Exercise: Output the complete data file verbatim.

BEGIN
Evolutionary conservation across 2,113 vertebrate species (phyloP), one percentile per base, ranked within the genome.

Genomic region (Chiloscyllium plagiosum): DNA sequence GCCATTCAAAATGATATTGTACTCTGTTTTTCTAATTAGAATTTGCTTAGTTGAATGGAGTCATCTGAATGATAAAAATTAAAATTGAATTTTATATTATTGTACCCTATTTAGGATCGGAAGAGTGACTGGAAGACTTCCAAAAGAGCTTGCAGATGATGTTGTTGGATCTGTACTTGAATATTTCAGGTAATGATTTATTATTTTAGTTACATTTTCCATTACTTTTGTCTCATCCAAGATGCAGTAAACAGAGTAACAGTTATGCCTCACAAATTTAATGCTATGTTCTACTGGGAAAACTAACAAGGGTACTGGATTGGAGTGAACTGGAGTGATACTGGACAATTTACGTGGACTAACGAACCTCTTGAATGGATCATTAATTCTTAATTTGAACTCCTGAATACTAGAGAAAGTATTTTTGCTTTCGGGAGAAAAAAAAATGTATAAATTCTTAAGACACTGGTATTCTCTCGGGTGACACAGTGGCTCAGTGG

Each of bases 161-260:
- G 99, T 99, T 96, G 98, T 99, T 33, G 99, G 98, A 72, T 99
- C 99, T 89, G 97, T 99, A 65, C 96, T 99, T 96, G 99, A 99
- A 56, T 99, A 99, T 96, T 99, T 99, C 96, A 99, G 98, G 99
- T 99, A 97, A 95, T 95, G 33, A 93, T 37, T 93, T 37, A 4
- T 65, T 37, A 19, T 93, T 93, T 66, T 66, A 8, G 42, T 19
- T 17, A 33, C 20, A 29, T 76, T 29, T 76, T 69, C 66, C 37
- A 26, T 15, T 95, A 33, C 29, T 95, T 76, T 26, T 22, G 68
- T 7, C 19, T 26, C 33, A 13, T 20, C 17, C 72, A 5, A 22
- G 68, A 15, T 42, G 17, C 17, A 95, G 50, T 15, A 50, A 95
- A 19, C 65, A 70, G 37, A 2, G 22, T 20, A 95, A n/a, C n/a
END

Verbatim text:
Evolutionary conservation across 2,113 vertebrate species (phyloP), one percentile per base, ranked within the genome.

Genomic region (Chiloscyllium plagiosum): DNA sequence GCCATTCAAAATGATATTGTACTCTGTTTTTCTAATTAGAATTTGCTTAGTTGAATGGAGTCATCTGAATGATAAAAATTAAAATTGAATTTTATATTATTGTACCCTATTTAGGATCGGAAGAGTGACTGGAAGACTTCCAAAAGAGCTTGCAGATGATGTTGTTGGATCTGTACTTGAATATTTCAGGTAATGATTTATTATTTTAGTTACATTTTCCATTACTTTTGTCTCATCCAAGATGCAGTAAACAGAGTAACAGTTATGCCTCACAAATTTAATGCTATGTTCTACTGGGAAAACTAACAAGGGTACTGGATTGGAGTGAACTGGAGTGATACTGGACAATTTACGTGGACTAACGAACCTCTTGAATGGATCATTAATTCTTAATTTGAACTCCTGAATACTAGAGAAAGTATTTTTGCTTTCGGGAGAAAAAAAAATGTATAAATTCTTAAGACACTGGTATTCTCTCGGGTGACACAGTGGCTCAGTGG

Each of bases 161-260:
- G 99, T 99, T 96, G 98, T 99, T 33, G 99, G 98, A 72, T 99
- C 99, T 89, G 97, T 99, A 65, C 96, T 99, T 96, G 99, A 99
- A 56, T 99, A 99, T 96, T 99, T 99, C 96, A 99, G 98, G 99
- T 99, A 97, A 95, T 95, G 33, A 93, T 37, T 93, T 37, A 4
- T 65, T 37, A 19, T 93, T 93, T 66, T 66, A 8, G 42, T 19
- T 17, A 33, C 20, A 29, T 76, T 29, T 76, T 69, C 66, C 37
- A 26, T 15, T 95, A 33, C 29, T 95, T 76, T 26, T 22, G 68
- T 7, C 19, T 26, C 33, A 13, T 20, C 17, C 72, A 5, A 22
- G 68, A 15, T 42, G 17, C 17, A 95, G 50, T 15, A 50, A 95
- A 19, C 65, A 70, G 37, A 2, G 22, T 20, A 95, A n/a, C n/a